Speaking as someone of Viking heritage, don’t even get me started on that horse shit melodrama on History channel of the same namesake. It’s bad enough that despite an overwhelming abundance of evidence to suggest that the era of Viking expansion was not a spontaneous wave of raping, raiding, pillaging, and enslaving vulnerable people all across Europe, the Middle East, and Asia; and that all the raping, raiding, pillaging, and enslaving is a narrative written by the Holy Roman Empire, which was expanding in the same time period in the same territories, following the fall of the Roman Empire; somehow Vikings are still to this very day depicted as barbaric, blood-thirsty, baby-eating, wife-stealing savages first—and maybe sort-of-clever nautical navigators later (the very reason they were called “Vikings” in the first place is because of their journeying across rivers, seas, continents, and oceans). Just never mind that Vikings arrived and settled all across Turtle Island, from both sides of the continent, nearly 500 years before the arrival of Christopher Columbus, who wouldn’t have even known there was land here if it weren’t for Vikings reaching it first. Never mind that our stories, oral histories, and even our clan names have survived to this very day (I was born with one). Never mind, because despite changing the face of Northern European culture after nearly a millenium of occupation by Latin- and Germanic-speaking peoples, Vikings are only important as a punchline now. I cannot even adequately gesture at how deeply this cuts into me, every time it happens.

And finally, speaking as a person of Scottish heritage, it pisses me off that conflation of the Scottish and Irish for a similar sort of punchline is normalized. It pisses me off that most peoples’ idea of a Scot falls somewhere between green beer, a leprechaun, and Willy from The Simpsons — loud, angry, hard to understand through a thick accent spoken in spittles, drunk, and ignorant, with a side of “up your kilt, lassy!” It pisses me off that my paternal grandmother, from whom I inherited my Scottish heritage, is and always has been so ashamed of her heritage that she embraced British nationalism in an attempt to bury it. It pisses me off that the attempt to revive our tartans since they were all but lost once criminalized by the English (who were once our own people, for the sake of peat), appears most prominently in pornography bordering on normalized pedophilia—wait, no, not even bordering. Once the words “school girl” factor into any sexually graphic depiction of a woman wearing an absurdly short “kilt”, you’ve officially crossed the line into normalizing sexual fixation on very young girls. Something once so sacred to my people that weavers would spend exorbitant amounts of time I am only beginning to form an understanding of, to weave tartans which conveyed our very identity, as the colours were determined by the local plant life that sustained us, has become systematically diminished into a mere prop for the perverse.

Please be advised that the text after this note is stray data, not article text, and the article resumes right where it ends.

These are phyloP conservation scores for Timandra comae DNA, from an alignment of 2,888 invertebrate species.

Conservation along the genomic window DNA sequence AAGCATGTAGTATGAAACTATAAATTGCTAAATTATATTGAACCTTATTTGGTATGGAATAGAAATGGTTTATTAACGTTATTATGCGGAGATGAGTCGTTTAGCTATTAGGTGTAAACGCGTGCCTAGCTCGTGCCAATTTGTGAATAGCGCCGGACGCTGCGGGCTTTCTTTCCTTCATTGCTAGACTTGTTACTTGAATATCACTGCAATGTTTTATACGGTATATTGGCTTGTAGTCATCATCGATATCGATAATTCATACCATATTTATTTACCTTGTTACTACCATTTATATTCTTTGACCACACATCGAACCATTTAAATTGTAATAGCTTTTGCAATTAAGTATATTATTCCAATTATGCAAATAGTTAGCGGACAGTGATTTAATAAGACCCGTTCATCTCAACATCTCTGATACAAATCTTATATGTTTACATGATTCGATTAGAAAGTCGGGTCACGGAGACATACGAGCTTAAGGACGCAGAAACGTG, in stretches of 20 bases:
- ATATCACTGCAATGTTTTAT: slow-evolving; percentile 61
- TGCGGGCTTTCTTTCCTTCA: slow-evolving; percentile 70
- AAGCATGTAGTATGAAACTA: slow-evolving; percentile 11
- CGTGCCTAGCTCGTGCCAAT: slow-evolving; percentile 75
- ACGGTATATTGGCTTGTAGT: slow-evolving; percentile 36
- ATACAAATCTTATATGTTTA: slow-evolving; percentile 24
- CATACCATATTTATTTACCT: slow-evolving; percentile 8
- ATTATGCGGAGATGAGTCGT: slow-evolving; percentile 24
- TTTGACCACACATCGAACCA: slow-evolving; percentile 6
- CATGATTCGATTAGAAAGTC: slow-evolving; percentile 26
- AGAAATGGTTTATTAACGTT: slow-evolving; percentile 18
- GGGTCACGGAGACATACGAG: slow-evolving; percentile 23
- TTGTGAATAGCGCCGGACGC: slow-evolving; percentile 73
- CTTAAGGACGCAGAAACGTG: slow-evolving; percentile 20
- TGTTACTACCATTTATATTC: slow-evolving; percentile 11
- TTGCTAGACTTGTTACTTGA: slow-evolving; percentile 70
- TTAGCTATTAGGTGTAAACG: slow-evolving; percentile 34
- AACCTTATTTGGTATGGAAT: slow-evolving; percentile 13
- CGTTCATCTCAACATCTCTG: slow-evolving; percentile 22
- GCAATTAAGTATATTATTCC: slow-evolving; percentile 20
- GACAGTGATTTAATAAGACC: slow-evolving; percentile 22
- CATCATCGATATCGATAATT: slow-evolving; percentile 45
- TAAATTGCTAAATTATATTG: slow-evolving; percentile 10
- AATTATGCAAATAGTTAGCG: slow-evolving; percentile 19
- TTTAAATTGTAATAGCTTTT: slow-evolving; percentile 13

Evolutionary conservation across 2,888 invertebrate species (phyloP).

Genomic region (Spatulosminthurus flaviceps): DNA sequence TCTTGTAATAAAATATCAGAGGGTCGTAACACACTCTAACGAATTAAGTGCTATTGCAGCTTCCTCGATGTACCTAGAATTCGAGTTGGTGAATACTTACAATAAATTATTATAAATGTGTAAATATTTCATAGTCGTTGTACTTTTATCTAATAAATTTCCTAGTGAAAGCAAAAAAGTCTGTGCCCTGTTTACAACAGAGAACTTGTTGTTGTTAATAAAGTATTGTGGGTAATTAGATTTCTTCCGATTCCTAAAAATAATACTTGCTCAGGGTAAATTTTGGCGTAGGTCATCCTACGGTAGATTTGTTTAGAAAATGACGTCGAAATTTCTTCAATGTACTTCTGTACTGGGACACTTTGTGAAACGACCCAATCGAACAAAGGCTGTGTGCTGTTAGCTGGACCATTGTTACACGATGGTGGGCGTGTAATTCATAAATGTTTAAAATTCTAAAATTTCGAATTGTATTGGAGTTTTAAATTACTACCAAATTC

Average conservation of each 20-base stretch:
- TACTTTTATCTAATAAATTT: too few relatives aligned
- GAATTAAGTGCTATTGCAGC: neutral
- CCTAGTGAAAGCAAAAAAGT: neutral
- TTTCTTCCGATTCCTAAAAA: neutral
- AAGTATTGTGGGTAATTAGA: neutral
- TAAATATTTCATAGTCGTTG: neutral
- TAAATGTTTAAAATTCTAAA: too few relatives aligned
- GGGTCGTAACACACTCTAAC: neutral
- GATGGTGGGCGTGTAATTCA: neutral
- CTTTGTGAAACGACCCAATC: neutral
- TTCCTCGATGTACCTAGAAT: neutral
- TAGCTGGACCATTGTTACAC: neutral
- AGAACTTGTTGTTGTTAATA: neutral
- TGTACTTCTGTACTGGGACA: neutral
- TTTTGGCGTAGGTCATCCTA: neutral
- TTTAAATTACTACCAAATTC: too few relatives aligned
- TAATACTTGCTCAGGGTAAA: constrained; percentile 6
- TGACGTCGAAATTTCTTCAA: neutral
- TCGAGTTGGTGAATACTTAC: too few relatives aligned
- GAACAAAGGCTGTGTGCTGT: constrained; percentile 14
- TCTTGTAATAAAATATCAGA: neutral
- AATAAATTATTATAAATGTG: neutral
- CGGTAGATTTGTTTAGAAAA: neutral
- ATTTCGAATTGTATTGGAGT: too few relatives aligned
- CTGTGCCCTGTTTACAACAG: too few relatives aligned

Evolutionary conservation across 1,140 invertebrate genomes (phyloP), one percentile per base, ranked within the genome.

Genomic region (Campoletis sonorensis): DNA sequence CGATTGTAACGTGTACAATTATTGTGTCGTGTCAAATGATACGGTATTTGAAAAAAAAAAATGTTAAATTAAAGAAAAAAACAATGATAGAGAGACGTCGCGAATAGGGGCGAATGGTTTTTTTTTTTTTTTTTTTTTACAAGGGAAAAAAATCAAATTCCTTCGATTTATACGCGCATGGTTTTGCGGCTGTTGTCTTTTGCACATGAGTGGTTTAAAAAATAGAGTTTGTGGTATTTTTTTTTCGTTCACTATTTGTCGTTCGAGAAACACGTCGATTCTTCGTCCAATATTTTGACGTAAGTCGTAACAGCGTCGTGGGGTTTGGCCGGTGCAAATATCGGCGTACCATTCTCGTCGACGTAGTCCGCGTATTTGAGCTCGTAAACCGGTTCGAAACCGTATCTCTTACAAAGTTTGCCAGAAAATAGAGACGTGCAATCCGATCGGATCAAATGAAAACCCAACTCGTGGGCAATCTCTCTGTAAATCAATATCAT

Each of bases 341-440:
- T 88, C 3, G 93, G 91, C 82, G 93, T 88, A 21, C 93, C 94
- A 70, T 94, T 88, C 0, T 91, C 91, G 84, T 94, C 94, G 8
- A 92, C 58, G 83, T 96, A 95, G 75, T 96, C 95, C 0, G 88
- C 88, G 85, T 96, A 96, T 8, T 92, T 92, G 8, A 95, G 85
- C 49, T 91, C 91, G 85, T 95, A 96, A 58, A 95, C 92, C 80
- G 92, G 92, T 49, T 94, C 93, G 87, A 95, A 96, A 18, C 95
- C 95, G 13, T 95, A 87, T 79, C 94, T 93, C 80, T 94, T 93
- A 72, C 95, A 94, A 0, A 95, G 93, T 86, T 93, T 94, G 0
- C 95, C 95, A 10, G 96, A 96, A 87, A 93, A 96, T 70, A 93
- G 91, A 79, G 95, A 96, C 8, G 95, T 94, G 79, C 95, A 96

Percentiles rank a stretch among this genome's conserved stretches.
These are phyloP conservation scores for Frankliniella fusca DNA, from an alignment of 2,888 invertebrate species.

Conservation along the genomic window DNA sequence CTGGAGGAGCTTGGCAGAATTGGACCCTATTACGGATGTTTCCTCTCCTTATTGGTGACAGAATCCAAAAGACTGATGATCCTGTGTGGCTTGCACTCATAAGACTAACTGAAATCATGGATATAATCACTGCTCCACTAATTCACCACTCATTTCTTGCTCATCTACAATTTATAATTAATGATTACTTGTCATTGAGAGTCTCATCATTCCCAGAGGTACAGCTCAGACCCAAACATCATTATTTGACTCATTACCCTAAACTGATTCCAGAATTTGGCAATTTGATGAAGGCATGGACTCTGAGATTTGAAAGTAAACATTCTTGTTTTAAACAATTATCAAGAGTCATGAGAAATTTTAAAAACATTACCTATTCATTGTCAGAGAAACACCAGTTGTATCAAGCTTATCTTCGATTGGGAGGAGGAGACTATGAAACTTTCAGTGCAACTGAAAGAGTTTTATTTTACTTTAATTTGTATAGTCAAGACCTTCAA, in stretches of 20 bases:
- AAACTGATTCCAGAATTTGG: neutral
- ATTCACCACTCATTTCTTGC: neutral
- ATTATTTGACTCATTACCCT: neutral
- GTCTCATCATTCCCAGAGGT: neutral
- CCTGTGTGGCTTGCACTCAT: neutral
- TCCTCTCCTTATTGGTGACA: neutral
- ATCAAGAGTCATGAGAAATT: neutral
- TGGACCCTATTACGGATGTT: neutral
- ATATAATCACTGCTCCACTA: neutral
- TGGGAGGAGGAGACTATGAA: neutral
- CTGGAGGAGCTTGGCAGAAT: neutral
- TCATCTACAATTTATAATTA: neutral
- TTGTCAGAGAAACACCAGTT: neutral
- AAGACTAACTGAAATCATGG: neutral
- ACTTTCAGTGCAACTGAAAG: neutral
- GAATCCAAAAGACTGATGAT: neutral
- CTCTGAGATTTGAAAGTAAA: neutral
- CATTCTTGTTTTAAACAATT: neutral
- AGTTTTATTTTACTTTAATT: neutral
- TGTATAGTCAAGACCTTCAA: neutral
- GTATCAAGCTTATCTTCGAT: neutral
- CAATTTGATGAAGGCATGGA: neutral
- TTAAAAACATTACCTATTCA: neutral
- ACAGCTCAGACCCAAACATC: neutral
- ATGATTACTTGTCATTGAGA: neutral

So, I guess what I’m saying is, fellow white people? I get that you desire to empathize with people who, as a result of the Othering they experience, are targeted for cultural appropriation, and often by our own people. I get that you may or may not even be motivated by a sense of guilt stemming from a place of your own past ignorance towards the nature or scope of the issue, or even a previous mistake you made from that very kind of ignorance, which you are clearly working to amend if that’s the case. I understand wanting to be on the right side of history. I understand not wanting to be a bad person or a part of the problem, and instead seeking to be a part of the solution. Let me tell you something, then: always look at yourself first—because if you don’t, you’ll step knee-deep in racism against another people. You will never be able to empathize if you are never able to relate someone else’s experiences to your own.

4 thoughts on “How White People Can Begin To Comprehend Cultural Appropriation Without Stepping Knee-Deep In Racism

  1. I wanted to read this but this is what I received. Did everyone receive it like this or is it just me?

    Thanks.

    Catherine

    Sent from my iPad

    >

  2. The fact that you lump all white people together as though every white person is an ignorant racist offends me. I grew up in a small rural town and throughout my education I learned about the First Nations culture. I respect First Nations people and I respect every culture out there. Not every white person is racist. Not every white person is handed everything to them.

    • Please explain to me how it is at all possible to not be racist when one is born into privilege in a structurally white supremacist society.

      Please note when answering, if you should choose to do so, that being racist as an accidental and unavoidable state of mind, as I have just now laid out for you, is not a product of or equivalent to being a vocal and intentionally cruel racist such as joining a white nationalist movement today or the KKK during the Jim Crow era.